File That Pile

10 ways to improve your filing system
Magazine Contributor
3 min read

This story appears in the October 2000 issue of Subscribe »

Paper is the chief nemesis of home office professionals; it seems to come in faster than it goes out. The best way to control it is to learn how to deal with it, including how to file it. Filing skills are easy to learn, yet vital to saving time and maintaining productivity. After all, the information in your files is useful only if you can find the papers you need within minutes. Here are several ways to save time when filing:

1. File piles of paper in hanging folders and manila folders. Label the hanging folder with a main category and label the interior manila folders with subcategories. Limit the number of manila folders within each hanging folder to four.
2. If a manila folder topic expands to overflowing, then you need to upgrade it to a hanging folder. Transfer the papers to other manila folders, and place them inside a hanging folder.
3. Use colored labels and tabs to differentiate between various letters of the alphabet or between categories. If you're truly motivated by color, use multicolored hanging and manila folders. You could use green for financial records and red for hot projects, for example.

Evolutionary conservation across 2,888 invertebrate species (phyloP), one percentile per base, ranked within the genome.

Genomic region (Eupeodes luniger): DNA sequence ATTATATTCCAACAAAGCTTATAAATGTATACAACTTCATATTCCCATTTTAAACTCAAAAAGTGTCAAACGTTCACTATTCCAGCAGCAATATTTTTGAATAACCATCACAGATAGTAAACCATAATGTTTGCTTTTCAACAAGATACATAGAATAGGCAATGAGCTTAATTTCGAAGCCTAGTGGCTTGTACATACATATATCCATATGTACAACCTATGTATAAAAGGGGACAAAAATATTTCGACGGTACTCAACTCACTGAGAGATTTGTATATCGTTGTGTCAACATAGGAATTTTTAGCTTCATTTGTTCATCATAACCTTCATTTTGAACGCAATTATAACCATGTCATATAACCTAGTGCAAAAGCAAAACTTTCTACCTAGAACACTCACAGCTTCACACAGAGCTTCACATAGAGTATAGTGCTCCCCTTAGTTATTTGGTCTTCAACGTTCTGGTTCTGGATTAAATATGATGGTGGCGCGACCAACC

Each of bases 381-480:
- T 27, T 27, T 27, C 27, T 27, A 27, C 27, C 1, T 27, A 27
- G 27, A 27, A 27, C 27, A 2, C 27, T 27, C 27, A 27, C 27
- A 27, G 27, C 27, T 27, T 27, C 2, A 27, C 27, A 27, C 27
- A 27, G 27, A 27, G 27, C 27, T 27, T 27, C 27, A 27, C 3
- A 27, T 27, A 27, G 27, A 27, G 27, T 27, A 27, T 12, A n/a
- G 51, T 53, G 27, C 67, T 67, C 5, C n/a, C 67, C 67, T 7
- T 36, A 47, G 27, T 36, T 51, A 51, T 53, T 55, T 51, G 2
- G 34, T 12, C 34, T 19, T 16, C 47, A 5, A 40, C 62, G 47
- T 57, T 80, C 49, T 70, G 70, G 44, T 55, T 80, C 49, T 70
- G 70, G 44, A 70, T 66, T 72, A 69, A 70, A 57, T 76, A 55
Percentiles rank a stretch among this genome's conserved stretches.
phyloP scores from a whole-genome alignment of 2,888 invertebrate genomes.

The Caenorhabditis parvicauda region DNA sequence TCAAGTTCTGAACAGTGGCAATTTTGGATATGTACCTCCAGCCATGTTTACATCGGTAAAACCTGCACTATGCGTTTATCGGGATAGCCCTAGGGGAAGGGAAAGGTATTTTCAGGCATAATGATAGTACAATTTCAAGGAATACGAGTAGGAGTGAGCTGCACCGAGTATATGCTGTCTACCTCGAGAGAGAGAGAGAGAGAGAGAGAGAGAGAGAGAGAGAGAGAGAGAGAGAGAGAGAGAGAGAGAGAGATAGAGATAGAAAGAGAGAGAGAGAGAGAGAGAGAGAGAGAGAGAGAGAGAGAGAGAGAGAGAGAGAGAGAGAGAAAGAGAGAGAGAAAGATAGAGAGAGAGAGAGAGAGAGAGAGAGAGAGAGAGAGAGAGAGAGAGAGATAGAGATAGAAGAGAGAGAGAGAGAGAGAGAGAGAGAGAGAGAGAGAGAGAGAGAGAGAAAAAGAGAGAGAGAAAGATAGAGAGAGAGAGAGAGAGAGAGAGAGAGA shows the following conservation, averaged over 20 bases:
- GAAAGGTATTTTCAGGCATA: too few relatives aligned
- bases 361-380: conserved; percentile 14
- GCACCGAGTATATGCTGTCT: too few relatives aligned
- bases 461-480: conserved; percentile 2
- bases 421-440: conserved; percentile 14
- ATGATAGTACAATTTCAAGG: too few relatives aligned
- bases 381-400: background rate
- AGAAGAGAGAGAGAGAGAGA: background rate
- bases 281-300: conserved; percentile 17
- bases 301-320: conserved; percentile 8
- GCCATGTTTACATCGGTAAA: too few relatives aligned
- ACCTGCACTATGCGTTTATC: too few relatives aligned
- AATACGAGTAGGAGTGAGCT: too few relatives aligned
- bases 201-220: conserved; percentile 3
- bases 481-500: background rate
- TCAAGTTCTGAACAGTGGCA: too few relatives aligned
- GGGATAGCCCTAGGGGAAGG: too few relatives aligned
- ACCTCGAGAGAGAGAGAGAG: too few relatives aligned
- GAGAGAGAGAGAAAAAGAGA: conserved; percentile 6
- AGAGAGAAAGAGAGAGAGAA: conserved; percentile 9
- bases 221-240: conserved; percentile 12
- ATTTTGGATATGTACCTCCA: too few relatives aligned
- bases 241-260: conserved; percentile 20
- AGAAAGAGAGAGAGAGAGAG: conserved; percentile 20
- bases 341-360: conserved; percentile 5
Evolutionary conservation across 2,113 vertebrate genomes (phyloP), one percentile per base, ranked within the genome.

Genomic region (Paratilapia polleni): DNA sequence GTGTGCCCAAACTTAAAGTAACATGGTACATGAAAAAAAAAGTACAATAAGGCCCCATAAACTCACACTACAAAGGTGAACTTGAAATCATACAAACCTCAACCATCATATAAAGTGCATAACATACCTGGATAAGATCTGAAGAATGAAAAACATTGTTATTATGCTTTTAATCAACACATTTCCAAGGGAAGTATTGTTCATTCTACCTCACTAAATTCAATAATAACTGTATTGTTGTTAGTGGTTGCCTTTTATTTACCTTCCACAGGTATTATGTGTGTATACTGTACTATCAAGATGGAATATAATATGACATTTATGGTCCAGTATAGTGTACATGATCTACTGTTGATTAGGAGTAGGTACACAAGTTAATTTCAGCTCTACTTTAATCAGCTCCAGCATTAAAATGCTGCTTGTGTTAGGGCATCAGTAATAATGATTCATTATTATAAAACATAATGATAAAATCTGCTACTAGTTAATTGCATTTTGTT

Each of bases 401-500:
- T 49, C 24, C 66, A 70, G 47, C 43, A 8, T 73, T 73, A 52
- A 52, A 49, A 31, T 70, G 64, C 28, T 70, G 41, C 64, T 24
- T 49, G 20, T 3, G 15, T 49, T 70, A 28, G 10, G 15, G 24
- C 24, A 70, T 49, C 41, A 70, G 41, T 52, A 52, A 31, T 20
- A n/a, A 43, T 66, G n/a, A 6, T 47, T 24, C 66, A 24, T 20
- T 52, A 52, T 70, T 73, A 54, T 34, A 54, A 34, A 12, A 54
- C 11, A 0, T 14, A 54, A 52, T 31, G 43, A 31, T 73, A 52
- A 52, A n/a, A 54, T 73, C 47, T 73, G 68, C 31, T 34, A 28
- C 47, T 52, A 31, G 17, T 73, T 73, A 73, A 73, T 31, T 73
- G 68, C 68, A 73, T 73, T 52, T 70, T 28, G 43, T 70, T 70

4. Be consistent about placing all hanging file folder tabs either in the front or back of hanging folders, and stagger the tabs.
5. Use third-cut manila folders as much as possible. Alternate between using manila folders with left, middle and right tabs.
6. Either file your papers alphabetically (ideal for client records), by category, or by number (for years, invoice numbers, etc.). Alphabetize the hanging folders within each category. If you want to keep your filing system simple, keep the categories of files you use most often in the front section of file cabinet drawers. (This is common sense, yet I find many clients don't do this.)
7. Go through your files at least twice each year and purge papers you know you'll never refer to again.
8. Use hanging notebooks as an alternative to hanging and manila folders. A notebook with tabs attached fits in a letter-size file cabinet. Push the tabs in and it becomes a regular notebook.
9. Label your file folders with an electronic labeler or by hand. The labels don't have to be perfect, just legible.
10. Reduce your paper files significantly by using a scanner.

Home office expert Lisa Kanarek is the founder of and the author of Organizing Your Home Office For Successand 101 Home Office Success Secrets.

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